And so, basically, if radiation is imminent, it's a high risk patient. He's several months out and basically they're hoping to radiate sooner than later. I don't want to delay that part of their cancer care to do the surgery. What's much more common is a patient may have early biochemical recurrence, a PSA is 0.07, but they’re really waiting for it to truly be defined as a true biochemical occurrence so radiation is not yet imminent, so to speak. In those cases, I confirm with the radiation oncologist, but in those cases, I definitely do the surgery if radiation is not yet planned. So I hope that answers that timeframe question. I don't delay it if it's planned. But if it's presumed but not planned, then I certainly do it. Because six weeks after the surgery, I'm okay with them proceeding with radiation if need be.

[Aditya Bagrodia]
Okay. And what if they've been radiated? Is there a certain amount of time you'd like to wait? So this is prostatectomy, the other edge of salvage radiation, is there a minimum time that you'd like to wait?

[Steve Hudak]
I like to wait three months. I think it's probably not really clearly defined. I think the radiation oncologists are usually in support of that. And so if they're a severe leaker and they're motivated, many times they like to just get back into the routine after the day after day grind of radiation. So it's rare that I see a patient that's really begging to have that place in the first month or two after they’ve completed their radiation. And so, allowing them to restore a baseline, making sure that they don't have any early cystitis after radiation. And so, usually in the three to six-month mark after radiation is complete is the time that we'll start looking into getting back and getting ready for the sphincter.

[Aditya Bagrodia]
And post-salvage prostatectomy patients, oftentimes, of course, there's anatomy characteristics, there's tissue quality characteristics, there can be fairly pronounced incontinence. Do you generally say, “Yeah, this is not going to likely improve with more conservative management, let's get it in early if they're having incontinence” or, give a little bit of time for the tissue to really repair and heal as much as it's going to?

[Steve Hudak]
Again, a lot of this depends on the motivation of the patient. If they had radiation, obviously, their prostate cancer surgeon going into the salvage prostatectomy is virtually always going to be very realistic with the fact that they're going to leak afterwards. And so, if they come in guns blazing at three months, I'd probably say, hey, let's wait till six months, do some physical therapy just to make sure. But I have no need to wait longer than that for patients that are in the salvage prostatectomy scenario that are simply not improving. Like what I'd said previously, there's no sense in waiting for a year on these guys. And I'm not really worried at the six-month mark that there's going to be any issues with healing at that point in time, provided there wasn't any early difficulty getting the catheter out and healing the anastomosis after the prostatectomy.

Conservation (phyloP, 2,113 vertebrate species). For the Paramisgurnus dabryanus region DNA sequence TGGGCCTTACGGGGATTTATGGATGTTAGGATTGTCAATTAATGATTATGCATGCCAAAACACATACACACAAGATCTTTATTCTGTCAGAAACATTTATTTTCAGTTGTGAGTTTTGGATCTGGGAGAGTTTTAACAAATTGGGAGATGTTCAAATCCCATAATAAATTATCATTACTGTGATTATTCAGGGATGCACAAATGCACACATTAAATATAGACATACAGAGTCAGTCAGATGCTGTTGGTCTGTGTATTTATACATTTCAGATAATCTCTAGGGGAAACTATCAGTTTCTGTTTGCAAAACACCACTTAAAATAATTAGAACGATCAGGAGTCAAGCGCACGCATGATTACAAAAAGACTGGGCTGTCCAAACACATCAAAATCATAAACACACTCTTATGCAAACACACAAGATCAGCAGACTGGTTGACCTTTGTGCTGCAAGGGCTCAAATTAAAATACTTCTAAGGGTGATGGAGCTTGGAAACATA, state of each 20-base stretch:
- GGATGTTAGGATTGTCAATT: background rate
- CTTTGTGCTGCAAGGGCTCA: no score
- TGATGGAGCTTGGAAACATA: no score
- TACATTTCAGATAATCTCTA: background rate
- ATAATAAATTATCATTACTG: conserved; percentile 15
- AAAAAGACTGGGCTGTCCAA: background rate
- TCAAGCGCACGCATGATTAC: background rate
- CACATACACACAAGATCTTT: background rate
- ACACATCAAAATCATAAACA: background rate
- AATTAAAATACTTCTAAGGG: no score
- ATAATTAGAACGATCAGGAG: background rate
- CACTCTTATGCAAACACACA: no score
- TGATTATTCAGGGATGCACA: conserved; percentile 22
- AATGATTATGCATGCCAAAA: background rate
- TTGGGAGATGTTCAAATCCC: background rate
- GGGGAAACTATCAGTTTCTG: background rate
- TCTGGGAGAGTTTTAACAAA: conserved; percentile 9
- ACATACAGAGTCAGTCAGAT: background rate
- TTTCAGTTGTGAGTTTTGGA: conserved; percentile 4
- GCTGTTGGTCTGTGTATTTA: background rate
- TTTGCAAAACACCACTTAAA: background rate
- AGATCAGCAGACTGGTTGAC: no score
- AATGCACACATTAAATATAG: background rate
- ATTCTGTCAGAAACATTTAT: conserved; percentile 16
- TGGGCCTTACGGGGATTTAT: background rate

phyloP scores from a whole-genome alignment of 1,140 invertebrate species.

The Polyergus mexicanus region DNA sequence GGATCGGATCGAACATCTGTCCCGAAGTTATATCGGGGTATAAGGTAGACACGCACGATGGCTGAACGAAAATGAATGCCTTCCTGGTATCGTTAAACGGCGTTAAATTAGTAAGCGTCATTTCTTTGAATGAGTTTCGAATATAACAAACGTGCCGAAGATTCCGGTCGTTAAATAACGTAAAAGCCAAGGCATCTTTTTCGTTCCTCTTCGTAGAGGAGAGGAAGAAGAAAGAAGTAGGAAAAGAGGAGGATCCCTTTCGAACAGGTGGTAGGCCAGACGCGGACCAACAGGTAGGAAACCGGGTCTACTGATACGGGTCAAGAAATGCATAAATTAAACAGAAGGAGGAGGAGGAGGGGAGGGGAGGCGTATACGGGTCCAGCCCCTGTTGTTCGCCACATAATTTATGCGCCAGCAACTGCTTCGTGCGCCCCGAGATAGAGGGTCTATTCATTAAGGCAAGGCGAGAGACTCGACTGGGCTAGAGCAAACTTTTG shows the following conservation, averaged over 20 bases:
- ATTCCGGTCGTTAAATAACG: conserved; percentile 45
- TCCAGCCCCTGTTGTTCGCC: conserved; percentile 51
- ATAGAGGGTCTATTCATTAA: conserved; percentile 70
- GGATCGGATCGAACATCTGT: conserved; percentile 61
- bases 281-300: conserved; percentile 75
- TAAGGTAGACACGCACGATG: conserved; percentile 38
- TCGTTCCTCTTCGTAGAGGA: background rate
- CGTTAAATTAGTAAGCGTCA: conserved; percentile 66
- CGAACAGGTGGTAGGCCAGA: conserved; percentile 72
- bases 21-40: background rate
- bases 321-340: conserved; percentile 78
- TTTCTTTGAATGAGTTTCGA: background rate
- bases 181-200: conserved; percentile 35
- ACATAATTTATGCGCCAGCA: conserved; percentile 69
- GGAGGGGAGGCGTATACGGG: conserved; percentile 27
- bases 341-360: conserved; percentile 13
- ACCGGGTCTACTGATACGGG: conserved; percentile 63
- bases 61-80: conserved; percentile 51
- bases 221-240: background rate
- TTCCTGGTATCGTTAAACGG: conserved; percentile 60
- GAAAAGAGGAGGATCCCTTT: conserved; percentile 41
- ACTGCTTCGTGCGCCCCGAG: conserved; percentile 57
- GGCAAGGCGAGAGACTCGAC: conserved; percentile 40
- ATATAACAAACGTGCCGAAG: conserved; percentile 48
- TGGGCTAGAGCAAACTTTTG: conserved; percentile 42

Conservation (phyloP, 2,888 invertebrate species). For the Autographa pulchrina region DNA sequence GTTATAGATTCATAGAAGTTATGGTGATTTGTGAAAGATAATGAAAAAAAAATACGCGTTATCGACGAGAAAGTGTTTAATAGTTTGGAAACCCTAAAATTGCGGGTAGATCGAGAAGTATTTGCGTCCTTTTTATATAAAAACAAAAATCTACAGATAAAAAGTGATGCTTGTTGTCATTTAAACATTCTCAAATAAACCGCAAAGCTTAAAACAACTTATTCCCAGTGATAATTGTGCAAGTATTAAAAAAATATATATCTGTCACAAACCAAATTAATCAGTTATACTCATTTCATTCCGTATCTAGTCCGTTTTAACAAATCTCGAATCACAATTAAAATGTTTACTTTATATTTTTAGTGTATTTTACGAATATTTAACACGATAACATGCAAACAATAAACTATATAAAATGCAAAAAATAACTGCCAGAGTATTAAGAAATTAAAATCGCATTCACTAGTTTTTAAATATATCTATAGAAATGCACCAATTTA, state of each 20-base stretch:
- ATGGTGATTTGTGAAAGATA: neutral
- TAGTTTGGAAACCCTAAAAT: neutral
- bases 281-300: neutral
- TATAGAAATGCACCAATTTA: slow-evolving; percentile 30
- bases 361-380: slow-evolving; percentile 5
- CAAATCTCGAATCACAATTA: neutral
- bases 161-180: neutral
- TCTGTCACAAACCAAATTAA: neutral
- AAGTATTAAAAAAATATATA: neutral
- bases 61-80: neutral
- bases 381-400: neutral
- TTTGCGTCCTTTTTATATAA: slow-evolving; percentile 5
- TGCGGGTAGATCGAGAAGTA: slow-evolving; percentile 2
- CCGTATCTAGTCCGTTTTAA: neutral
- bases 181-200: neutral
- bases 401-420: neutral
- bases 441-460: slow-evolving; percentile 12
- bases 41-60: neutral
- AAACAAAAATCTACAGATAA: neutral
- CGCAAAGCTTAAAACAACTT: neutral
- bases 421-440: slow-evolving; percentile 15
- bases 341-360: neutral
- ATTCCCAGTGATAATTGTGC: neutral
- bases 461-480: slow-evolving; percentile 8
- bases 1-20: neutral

(4) Short-Term Patient Expectations and Perioperative Management

[Aditya Bagrodia]
Okay. So we've made it through some scenarios that we've seen and we're making decisions. Tell us a little bit about managing patient expectations. Perhaps we start out with a sphincter. And how does that kind of thought go in terms of what does this look like a couple of days after surgery, a few weeks after surgery, in terms of durability and efficacy?

[Steve Hudak]
Yeah. So this is important. I think the most important thing for them to know is that it doesn't work right away. Namely that when you place an artificial sphincter, we leave it in a deactivated state and let them heal for about six weeks or so. At which point they're going to be just as incontinent as they were the day before surgery. And so, if you're busy rushing through the counseling, you may overlook that and they'll be surprised for those first six weeks. So, that's the first thing, is they're going to continue to be incontinent for the first six weeks after surgery.

Perioperatively, virtually all of these are now done in the outpatient setting. I found that in the first phase of my career that I'd leave a catheter in, keep them overnight, but really I realized that we weren't doing a darn thing for him in that overnight stay. And so there's not much to be gained from that really at all. What I'll do is I'll use a lot of local anesthetic before I place the prosthesis to make sure that I don't poke any of the components, do a bilateral pudendal block, do a regional block in the area of the regulating balloon placement muscular incision, and then a skin block. Multimodal analgesia from anesthesia, send them home on NSAIDs if not contraindicated, Tylenol, and perhaps just a few narcotics if needed as a last resort. And patients do very, very well being discharged on the day of surgery. I leave it maximally deactivated, and so I've not had a problem with urinary retention. And so I take the catheter out in the operating room and they don't go home with one. I think if you size your sphincter cuffs a bit snug or don't deactivate it completely, some surgeons will note some early postoperative retention in which case they might send them home with a catheter. I've never seen that, and so I don't like them going home with a catheter for that reason.